Article Courtesy of The Sun
By Joe Kollin
Published September 4, 2007
Money paid into a trust fund by
every condo owner in the state might be
diverted for totally unrelated expenses if the state's budget shortfall
is greater than expected during the fiscal year that begins Oct. 1.
Each of Florida's 20,000 condo
associations pays the state $4 per unit annually for regulation,
education and mediation services for condo
owners. The Legislature-created trust fund, designated for condo
purposes only, last year received $4.4 million from the state's 1.1
million condo units.But an emergency plan
prepared at the direction of Gov. Charlie Crist
would take money from the trust fund and use it for general state
expenses if tax collections are lower than expected.
The State Department of Business & Professional
Regulation lists the following possible reductions in condo
services if it must dip into the trust fund:
*Eliminate all classroom instruction for condo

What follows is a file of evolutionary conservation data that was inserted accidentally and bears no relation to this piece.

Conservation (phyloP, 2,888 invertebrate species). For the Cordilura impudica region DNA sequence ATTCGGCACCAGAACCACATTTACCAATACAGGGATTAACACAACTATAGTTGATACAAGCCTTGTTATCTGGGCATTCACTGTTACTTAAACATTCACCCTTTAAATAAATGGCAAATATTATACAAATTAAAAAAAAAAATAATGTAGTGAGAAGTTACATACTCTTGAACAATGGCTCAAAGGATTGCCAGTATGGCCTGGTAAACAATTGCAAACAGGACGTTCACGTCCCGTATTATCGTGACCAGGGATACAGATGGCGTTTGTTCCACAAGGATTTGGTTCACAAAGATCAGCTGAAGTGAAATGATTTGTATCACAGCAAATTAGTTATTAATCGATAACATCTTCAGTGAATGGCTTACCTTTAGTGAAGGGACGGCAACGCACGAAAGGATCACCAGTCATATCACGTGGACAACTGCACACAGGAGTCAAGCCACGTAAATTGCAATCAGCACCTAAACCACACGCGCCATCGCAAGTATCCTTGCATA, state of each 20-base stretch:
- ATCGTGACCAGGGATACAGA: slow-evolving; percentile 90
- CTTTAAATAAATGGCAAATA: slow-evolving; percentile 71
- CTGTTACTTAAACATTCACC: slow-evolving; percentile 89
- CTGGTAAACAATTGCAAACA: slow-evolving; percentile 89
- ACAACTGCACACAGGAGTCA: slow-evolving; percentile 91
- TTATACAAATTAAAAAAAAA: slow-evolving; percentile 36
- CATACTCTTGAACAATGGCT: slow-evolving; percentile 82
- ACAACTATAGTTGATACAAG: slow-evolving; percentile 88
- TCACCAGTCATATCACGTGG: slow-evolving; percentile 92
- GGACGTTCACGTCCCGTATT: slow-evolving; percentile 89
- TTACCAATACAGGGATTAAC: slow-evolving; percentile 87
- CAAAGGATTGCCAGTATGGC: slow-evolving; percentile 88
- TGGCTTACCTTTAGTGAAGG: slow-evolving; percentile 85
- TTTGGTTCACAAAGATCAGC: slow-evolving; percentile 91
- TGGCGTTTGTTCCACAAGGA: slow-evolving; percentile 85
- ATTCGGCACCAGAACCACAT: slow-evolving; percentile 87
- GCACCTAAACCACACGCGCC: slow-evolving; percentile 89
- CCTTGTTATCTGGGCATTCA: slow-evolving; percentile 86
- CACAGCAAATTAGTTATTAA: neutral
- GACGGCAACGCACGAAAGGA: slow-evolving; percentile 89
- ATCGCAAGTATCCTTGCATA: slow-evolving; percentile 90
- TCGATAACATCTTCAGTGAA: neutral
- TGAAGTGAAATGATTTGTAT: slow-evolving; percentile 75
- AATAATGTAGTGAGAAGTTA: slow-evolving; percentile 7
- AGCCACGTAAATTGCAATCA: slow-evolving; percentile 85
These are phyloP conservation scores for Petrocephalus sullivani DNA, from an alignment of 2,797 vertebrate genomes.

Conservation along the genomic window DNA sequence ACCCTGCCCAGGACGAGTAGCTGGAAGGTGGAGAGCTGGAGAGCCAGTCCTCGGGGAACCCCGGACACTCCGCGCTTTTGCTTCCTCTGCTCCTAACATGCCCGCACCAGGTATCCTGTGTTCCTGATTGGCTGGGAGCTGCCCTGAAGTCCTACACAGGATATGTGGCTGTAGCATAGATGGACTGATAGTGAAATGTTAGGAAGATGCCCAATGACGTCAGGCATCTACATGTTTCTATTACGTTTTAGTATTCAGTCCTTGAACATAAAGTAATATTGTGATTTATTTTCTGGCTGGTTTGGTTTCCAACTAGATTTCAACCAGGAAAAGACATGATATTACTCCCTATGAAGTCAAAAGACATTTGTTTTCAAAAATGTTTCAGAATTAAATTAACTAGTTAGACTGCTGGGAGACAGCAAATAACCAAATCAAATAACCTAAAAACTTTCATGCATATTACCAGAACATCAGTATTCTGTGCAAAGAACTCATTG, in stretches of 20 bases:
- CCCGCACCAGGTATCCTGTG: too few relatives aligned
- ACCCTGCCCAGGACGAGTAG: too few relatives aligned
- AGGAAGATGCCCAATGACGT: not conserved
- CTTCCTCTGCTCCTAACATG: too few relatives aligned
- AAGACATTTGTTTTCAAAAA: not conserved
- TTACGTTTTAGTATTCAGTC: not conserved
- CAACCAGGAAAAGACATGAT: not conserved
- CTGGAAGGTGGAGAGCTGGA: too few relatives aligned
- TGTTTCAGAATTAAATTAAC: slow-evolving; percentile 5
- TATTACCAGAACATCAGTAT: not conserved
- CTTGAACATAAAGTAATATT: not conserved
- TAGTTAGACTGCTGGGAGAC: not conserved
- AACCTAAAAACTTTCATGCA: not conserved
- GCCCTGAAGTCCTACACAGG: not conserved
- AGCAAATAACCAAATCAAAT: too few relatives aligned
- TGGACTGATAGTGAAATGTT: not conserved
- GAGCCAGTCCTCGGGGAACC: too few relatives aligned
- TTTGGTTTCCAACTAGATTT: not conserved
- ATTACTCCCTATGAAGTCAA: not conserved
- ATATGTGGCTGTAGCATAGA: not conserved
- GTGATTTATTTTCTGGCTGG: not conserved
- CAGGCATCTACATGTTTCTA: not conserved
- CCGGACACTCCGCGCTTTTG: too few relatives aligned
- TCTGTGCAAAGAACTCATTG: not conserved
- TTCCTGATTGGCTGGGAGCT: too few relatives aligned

owners and directors at locations throughout the state, for a savings of
$240,000. Online instruction would continue at a cost of $10,000.
*Reduce the state's authority to investigate
unit owner complaints that involve "day-to-day" types of
disputes. Instead, it would handle only complaints that involve
finances, access to records and elections. This would let the department
eliminate 12 positions for a savings of $673,331.
*Do away with the free mediation service the
department provides when owners have disputes and, instead, refer owners
to private mediators, for a reduction of three employees and a savings
Ombudsman Danille R. Carroll's budget by $60,324. It would prevent her
staff from traveling to attend condo
meetings and to educate owners.
*Eliminate the position of financial analyst
from the ombudsman's staff, limiting Carroll's ability to help boards
deal with financial issues, for a savings of $63,141.
*End mediation for residents of homeowners
associations, the only service the state provides those residential
associations. Eliminating two positions would save $93,356.
The department came up with the outline after Crist
in June warned the state will receive $1.1 billion less revenue than
Not only does state law designate the trust fund must
be used only for condo owners, the
Legislature in 1991 and 1992 required that the fund be used to provide
education. In 1992, legislators raised the fee charged each unit from $1
To divert money would require changing state law. The
Legislature on Sept. 18 begins a three-week special session to cut the
budget and could consider raiding the state's several trust funds.
Crist's office on Friday
didn't respond to questions about the condo